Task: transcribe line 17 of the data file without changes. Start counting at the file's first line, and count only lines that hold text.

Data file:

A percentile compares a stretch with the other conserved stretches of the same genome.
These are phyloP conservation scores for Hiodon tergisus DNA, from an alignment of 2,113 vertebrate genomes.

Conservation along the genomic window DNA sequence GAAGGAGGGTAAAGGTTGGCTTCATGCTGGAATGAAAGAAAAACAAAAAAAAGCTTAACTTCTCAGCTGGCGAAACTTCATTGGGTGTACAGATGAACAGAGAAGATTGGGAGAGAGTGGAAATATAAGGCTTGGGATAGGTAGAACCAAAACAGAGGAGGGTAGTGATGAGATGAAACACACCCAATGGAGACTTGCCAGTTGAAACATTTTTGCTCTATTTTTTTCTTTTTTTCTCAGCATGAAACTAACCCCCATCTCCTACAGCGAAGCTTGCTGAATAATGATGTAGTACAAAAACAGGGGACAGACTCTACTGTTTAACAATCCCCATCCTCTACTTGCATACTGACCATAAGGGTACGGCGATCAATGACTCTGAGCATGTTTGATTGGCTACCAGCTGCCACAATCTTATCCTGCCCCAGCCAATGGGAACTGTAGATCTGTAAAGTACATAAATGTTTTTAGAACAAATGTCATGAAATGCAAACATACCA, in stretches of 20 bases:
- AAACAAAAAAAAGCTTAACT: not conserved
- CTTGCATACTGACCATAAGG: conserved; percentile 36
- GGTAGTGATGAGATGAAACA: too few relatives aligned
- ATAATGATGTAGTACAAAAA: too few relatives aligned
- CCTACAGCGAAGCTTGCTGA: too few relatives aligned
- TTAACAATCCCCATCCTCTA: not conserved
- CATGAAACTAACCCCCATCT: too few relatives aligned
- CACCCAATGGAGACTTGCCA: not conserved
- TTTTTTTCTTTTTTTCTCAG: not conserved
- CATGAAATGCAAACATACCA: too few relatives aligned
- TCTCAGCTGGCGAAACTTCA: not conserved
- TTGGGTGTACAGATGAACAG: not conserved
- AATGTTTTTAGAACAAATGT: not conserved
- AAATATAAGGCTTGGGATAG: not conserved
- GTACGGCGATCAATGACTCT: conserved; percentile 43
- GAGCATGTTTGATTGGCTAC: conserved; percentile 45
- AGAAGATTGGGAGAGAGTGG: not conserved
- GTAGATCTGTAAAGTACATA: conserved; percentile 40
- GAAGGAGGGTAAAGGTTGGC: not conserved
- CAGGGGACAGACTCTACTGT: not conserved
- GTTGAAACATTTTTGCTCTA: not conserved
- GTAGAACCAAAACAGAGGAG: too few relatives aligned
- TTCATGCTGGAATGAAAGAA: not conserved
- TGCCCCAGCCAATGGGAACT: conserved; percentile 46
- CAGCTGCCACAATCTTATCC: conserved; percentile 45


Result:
- AAATATAAGGCTTGGGATAG: not conserved